…but these general exist entirely outside the entity system. ie: not a system → system event. That would be strange as the components are generally already enough of an “event”.

My damage system works exaclty as you described beside that it still holds a EnumMap<DamageType,Float> since some spells might deal physical and fire damage at the same time. (Might change that if it turns out to be bad)

It seems i have it running by now, well i will know it hopefully soon, when i added a more complex spell with influencing AOE effects. But at least in my mind it is working already :smile:

Any general hints left?

Is it “allowed” to use EntityData.getComponent(Id,Class) for some checks, or is that also a sign of bad design. For example

Is it a “bad smell” for one ES Implementation that have event processing along with it?

As you said, Entity is basicly enough to represent Event and Component also can represent a lot of kind of Event.
I also do that “proper way” in games and don’t “need” to communicate a lot between things.

For those who “need” communicate between “system” because “system” can be anything and be designed by a lot of people who don’t really read an ES cookbook first… or because they think it’s simplier to code that way; or simplier to adapt with editors, or to explain to non-developer that concept… well, i only have one choice that to do what ever work with less effort for the whole team.

In our game there is not too much systems but a lot of types of components. We have to limit those types to below 300. Because having too much types will make a team with more then ten devs lost: don’t know to find what Component, to do what with this System. The entities are composed with few ways but usually a Prefab somewhere and we just drag it in the level. Some entity procedure signal (they have Signal component), some receive signal (like AI stuff). Here are some stories I’ve meet over years, and it not only related to Java ES:

Our designer once mistake to add an a Signal component to a Rock Prefab instead of a LightSwitch Prefab, we have a lot of Signal what didn’t mean anything and drive our event processing crazy. AI depends on signals, result as they gets a lot of them and go very slow when it come close to specific area.

Another example is formation of troops, a bunch of entity have Signal that they get hurt and need to retreat personally. As we design one system to add “GetHurtComponent” when a character get attacked, one system that need to decide 50% of the troops are hurt to retreat the whole army. But it’s always lost in counting, because the signals fly in different threads with no overall order… That’s freaking hard to debug to find out why, and our team later decide that composing signal and trigger as Component in level design is way to hard to control.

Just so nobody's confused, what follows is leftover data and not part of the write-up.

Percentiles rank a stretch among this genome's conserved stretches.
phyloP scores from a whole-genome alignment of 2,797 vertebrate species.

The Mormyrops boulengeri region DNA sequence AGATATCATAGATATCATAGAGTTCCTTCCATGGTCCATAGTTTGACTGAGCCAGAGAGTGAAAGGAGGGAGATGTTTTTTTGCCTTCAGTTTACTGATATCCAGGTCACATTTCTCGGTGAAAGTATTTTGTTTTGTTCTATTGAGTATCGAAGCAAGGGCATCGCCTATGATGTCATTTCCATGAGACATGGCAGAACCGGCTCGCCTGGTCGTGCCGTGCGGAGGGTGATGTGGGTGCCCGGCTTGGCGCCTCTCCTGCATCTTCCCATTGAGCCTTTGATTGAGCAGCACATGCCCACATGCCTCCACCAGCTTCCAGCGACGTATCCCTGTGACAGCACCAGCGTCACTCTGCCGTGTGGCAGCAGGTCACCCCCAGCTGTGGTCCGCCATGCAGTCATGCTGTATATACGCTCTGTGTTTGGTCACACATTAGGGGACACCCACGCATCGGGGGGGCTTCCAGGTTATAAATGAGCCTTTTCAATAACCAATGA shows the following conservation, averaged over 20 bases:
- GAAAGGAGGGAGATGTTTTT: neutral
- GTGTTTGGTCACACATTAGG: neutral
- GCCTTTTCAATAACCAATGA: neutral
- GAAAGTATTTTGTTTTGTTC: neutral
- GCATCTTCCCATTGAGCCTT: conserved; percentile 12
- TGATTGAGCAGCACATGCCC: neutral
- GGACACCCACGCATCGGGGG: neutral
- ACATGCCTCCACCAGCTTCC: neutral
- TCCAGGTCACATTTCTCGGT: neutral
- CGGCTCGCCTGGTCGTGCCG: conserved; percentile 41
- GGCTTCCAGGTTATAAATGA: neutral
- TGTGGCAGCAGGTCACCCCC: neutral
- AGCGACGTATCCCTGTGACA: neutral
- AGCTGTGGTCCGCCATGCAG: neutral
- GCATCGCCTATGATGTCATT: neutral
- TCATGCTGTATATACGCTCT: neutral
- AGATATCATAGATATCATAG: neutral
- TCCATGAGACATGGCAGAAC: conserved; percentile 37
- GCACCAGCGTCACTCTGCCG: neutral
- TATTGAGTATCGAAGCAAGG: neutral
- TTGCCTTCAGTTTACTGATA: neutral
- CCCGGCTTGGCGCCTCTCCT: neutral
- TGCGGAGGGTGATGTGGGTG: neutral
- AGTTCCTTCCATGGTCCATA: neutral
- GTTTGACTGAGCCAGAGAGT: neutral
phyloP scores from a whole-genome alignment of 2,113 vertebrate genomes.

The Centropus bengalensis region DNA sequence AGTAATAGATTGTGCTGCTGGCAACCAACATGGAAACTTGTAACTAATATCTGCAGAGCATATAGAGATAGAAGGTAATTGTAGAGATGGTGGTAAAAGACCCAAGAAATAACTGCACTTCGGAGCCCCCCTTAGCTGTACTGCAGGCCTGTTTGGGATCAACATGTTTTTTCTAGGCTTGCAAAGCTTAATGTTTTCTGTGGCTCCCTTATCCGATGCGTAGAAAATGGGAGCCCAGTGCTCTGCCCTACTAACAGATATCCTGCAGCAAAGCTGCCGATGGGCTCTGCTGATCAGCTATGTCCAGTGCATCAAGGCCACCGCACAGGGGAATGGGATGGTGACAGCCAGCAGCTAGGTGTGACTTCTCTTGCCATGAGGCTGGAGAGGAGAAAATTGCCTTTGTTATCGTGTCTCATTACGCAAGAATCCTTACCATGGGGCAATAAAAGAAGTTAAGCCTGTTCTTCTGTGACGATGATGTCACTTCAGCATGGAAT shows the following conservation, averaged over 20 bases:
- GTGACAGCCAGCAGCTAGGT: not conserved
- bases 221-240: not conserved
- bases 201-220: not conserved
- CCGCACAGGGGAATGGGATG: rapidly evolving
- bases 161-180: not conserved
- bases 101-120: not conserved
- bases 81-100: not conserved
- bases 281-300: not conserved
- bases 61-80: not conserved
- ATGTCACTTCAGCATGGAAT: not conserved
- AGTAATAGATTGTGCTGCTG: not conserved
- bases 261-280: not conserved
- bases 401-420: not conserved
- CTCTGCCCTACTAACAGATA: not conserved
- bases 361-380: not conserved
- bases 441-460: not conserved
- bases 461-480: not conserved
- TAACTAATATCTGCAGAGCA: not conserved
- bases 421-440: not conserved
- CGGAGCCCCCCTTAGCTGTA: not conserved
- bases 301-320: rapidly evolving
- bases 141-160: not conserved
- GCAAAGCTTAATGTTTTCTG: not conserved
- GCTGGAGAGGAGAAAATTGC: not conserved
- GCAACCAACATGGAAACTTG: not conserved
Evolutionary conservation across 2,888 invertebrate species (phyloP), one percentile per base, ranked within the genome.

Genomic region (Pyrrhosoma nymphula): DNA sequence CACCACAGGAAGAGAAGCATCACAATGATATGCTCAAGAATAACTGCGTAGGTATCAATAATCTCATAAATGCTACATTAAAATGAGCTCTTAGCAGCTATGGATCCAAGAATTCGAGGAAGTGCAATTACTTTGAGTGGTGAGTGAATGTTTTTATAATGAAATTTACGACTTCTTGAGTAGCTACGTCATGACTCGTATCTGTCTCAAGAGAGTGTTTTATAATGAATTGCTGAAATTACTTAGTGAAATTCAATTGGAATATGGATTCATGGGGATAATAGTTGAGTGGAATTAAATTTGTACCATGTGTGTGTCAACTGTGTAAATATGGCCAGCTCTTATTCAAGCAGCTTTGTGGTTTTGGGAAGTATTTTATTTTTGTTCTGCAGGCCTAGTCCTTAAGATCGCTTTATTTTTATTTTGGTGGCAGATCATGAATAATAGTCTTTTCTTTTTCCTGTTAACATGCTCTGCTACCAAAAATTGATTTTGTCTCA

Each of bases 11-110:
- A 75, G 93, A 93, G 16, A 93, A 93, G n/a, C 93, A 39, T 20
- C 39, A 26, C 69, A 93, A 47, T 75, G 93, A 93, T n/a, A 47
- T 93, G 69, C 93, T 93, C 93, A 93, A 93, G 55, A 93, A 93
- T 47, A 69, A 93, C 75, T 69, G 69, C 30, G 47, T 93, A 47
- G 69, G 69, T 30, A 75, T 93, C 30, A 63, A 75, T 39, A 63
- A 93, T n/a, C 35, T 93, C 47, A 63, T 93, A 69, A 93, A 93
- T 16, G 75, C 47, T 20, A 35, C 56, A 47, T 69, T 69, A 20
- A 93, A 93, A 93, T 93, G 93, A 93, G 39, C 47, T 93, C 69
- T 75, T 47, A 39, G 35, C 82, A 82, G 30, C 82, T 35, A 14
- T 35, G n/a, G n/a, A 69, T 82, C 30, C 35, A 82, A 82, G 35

So we build an (no suprise) EventSystem that we can: design, test, throw away, control it … and of course it can corporate with Entity and Component. Like 4 year ago, it’s started with concepts like Scope, Actor, Event, Message, Zone to wrap around entities and spatial infos. Much later after playing with ES a lot and using Java day by day I find out a way to compose “Observable” like what the Rx pattern suggest. And it’s translate directly into language of the tools, visually. The team can understand it. They know that component don’t need to be split because they procedure different smell (signal, event, message, whatever) with different interval and order… they just need to be add in Entity that subcribe to specific routine (so call scheduler system). And with tools, yes, even a non-dev can easily make a complex level with triggers, AIs and entities. That’s the story. Beyond that I still believe I have more energy for this topic. :smile:

I really WANT to find a better way. You know!

Then that’s two different damage entities (or AOE entities).

Happens all the time.

Though if you find yourself doing that once a frame for every entity in a set then it’s a sign there is a missing set. :slight_smile:

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Well, in that vein, just some random things I will say as a purist. Maybe they tickle some more discussion as it’s hard to consult on someone’s design with only a partial view.

300 components implies about 300 systems. That seems high.

It sounds from your event discussion that you are illustrating my point… again hard to say without more specifics. Systems sending other systems events implies that two systems are really one system. I guess if it’s the world sending events to the AI then maybe that’s ok. If it’s one AI system sending events to another AI system then I’d question the need to have split those. I generally see AI as one system, personally… and then only a system like the player is a system. Just another user of the world.

In the end I guess you have to do what your team supports. Harder still to stay “pure” if you all are still bumping along the learning curve as you go. I just see a lot of people make things more complicated instead of less… and with an ES that’s sometimes a bad smell, too.